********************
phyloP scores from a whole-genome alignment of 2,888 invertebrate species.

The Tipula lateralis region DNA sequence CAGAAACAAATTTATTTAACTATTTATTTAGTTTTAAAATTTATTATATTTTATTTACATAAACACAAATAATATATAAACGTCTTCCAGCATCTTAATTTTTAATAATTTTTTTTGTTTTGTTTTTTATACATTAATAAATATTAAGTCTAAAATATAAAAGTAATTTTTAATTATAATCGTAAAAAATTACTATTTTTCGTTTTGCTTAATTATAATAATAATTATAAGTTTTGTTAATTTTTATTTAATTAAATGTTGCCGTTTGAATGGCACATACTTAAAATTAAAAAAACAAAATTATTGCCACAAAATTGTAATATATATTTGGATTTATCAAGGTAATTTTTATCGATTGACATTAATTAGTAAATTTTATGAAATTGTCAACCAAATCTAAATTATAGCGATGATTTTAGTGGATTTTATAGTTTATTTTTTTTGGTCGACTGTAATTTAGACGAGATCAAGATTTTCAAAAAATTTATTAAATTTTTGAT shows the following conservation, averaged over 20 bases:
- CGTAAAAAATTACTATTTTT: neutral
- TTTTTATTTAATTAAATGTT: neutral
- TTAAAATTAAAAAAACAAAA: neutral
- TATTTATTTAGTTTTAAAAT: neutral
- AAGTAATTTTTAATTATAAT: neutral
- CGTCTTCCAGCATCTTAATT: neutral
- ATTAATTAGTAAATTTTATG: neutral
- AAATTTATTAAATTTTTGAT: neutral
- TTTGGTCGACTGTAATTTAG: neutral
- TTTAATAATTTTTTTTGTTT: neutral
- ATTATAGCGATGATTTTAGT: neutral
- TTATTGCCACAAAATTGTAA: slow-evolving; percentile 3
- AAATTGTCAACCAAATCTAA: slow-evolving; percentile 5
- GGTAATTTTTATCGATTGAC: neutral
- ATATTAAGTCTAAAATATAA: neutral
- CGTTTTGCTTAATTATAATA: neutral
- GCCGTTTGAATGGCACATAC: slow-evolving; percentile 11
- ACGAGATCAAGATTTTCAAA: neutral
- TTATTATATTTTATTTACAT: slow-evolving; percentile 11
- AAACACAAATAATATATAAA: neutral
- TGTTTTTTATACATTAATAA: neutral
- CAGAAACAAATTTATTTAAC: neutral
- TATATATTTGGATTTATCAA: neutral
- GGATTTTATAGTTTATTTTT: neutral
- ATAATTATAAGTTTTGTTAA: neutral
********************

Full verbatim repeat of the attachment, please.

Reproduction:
phyloP scores from a whole-genome alignment of 2,888 invertebrate species.

The Tipula lateralis region DNA sequence CAGAAACAAATTTATTTAACTATTTATTTAGTTTTAAAATTTATTATATTTTATTTACATAAACACAAATAATATATAAACGTCTTCCAGCATCTTAATTTTTAATAATTTTTTTTGTTTTGTTTTTTATACATTAATAAATATTAAGTCTAAAATATAAAAGTAATTTTTAATTATAATCGTAAAAAATTACTATTTTTCGTTTTGCTTAATTATAATAATAATTATAAGTTTTGTTAATTTTTATTTAATTAAATGTTGCCGTTTGAATGGCACATACTTAAAATTAAAAAAACAAAATTATTGCCACAAAATTGTAATATATATTTGGATTTATCAAGGTAATTTTTATCGATTGACATTAATTAGTAAATTTTATGAAATTGTCAACCAAATCTAAATTATAGCGATGATTTTAGTGGATTTTATAGTTTATTTTTTTTGGTCGACTGTAATTTAGACGAGATCAAGATTTTCAAAAAATTTATTAAATTTTTGAT shows the following conservation, averaged over 20 bases:
- CGTAAAAAATTACTATTTTT: neutral
- TTTTTATTTAATTAAATGTT: neutral
- TTAAAATTAAAAAAACAAAA: neutral
- TATTTATTTAGTTTTAAAAT: neutral
- AAGTAATTTTTAATTATAAT: neutral
- CGTCTTCCAGCATCTTAATT: neutral
- ATTAATTAGTAAATTTTATG: neutral
- AAATTTATTAAATTTTTGAT: neutral
- TTTGGTCGACTGTAATTTAG: neutral
- TTTAATAATTTTTTTTGTTT: neutral
- ATTATAGCGATGATTTTAGT: neutral
- TTATTGCCACAAAATTGTAA: slow-evolving; percentile 3
- AAATTGTCAACCAAATCTAA: slow-evolving; percentile 5
- GGTAATTTTTATCGATTGAC: neutral
- ATATTAAGTCTAAAATATAA: neutral
- CGTTTTGCTTAATTATAATA: neutral
- GCCGTTTGAATGGCACATAC: slow-evolving; percentile 11
- ACGAGATCAAGATTTTCAAA: neutral
- TTATTATATTTTATTTACAT: slow-evolving; percentile 11
- AAACACAAATAATATATAAA: neutral
- TGTTTTTTATACATTAATAA: neutral
- CAGAAACAAATTTATTTAAC: neutral
- TATATATTTGGATTTATCAA: neutral
- GGATTTTATAGTTTATTTTT: neutral
- ATAATTATAAGTTTTGTTAA: neutral